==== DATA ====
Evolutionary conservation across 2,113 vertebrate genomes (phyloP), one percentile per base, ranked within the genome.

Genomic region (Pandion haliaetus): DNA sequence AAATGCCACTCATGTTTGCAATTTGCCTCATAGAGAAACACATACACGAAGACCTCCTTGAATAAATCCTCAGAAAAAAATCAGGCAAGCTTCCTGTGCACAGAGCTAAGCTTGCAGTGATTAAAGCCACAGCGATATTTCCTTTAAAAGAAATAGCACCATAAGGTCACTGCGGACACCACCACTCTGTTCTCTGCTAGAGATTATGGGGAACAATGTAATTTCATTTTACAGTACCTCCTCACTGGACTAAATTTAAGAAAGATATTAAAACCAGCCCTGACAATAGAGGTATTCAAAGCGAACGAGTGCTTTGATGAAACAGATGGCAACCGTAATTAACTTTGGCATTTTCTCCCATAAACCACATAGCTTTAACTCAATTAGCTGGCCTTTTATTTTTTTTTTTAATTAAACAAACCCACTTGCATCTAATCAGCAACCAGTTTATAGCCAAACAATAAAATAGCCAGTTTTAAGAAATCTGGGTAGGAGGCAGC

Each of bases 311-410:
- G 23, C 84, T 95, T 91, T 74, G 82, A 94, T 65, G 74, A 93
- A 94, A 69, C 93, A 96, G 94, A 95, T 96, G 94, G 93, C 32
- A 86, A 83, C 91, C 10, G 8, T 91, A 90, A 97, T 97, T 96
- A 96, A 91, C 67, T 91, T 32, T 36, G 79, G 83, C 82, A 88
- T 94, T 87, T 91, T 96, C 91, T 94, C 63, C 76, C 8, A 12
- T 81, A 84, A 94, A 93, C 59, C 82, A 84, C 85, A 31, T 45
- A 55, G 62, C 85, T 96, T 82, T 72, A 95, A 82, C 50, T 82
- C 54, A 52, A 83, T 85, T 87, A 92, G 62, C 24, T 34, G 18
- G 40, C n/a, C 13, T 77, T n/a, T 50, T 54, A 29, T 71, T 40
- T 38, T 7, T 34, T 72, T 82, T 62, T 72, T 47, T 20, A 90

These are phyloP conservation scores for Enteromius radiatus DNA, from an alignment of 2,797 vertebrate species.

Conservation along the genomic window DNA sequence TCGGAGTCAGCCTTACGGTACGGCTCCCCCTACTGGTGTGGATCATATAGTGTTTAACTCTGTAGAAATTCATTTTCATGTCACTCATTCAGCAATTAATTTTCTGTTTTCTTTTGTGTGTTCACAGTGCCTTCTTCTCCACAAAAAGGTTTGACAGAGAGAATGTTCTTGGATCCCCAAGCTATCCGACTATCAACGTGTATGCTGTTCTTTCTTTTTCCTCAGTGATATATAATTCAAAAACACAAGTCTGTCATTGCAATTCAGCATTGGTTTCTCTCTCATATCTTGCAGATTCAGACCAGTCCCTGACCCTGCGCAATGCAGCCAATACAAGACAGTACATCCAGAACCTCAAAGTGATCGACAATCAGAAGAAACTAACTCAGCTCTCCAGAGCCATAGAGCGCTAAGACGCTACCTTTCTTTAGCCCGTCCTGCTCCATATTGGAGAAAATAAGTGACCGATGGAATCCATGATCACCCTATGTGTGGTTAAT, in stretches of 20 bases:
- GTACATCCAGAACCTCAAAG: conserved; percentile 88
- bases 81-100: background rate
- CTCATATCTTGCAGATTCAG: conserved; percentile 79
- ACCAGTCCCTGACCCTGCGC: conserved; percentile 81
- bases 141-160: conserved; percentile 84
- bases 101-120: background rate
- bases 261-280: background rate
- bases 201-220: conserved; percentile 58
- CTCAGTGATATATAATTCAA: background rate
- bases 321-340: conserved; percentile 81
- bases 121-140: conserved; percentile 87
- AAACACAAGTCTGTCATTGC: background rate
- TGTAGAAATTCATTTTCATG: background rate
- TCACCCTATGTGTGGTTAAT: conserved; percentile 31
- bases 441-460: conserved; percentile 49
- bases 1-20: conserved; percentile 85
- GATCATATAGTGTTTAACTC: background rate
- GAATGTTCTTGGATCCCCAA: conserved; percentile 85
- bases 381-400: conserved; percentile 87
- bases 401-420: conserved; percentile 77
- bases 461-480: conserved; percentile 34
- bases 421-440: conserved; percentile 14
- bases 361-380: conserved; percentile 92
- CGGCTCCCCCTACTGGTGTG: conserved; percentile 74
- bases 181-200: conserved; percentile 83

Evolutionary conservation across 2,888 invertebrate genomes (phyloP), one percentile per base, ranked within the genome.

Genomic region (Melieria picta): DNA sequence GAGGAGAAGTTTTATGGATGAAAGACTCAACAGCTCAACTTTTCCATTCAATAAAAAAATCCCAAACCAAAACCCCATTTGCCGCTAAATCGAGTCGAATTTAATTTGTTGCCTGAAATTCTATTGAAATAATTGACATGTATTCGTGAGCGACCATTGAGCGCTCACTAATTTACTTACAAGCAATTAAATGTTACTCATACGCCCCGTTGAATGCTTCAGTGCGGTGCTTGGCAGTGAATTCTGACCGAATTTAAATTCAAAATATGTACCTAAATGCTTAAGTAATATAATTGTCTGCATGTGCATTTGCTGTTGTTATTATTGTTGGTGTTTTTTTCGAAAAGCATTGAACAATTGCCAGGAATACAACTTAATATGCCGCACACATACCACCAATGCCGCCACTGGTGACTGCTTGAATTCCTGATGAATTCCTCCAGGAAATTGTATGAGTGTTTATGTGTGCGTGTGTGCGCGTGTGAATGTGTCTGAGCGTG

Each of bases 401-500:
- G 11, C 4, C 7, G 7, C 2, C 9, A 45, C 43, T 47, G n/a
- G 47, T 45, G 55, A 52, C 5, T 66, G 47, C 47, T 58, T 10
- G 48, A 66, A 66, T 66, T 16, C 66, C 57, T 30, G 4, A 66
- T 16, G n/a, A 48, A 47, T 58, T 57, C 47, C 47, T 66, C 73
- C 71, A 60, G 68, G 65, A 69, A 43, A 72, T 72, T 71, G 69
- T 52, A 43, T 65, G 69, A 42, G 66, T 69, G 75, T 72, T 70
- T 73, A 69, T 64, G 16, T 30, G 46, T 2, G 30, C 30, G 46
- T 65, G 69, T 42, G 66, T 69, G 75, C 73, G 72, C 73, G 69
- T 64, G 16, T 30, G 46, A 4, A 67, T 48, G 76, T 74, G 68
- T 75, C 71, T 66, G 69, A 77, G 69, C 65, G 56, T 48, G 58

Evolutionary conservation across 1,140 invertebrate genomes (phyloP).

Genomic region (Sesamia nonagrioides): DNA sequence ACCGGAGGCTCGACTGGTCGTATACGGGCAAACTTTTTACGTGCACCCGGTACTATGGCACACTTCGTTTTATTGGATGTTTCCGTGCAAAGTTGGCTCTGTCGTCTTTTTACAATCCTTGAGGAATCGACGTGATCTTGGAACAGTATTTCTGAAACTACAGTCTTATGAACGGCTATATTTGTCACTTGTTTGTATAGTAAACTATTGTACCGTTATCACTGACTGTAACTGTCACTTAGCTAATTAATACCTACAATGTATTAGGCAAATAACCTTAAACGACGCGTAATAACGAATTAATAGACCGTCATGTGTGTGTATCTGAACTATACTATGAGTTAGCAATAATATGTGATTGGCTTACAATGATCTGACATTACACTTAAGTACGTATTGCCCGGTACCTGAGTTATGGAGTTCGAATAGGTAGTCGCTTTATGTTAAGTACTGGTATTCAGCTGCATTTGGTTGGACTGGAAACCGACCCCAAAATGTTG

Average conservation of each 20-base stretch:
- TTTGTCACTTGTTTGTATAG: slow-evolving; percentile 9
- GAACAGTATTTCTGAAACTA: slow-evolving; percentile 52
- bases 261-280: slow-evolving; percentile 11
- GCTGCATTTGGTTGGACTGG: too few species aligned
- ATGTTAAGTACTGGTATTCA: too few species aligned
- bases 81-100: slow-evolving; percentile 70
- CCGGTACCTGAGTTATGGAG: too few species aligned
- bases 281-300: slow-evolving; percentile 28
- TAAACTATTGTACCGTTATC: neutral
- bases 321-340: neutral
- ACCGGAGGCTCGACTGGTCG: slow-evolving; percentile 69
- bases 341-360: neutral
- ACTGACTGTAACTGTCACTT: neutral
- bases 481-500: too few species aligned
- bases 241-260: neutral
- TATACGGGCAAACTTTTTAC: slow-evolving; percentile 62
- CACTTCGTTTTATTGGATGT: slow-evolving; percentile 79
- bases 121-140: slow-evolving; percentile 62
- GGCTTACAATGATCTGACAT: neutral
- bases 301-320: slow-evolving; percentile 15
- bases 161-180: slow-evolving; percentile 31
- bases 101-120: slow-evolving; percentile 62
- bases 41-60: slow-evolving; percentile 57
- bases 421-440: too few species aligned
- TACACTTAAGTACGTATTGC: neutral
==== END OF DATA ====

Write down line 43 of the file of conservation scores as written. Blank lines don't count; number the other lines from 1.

Each of bases 401-500: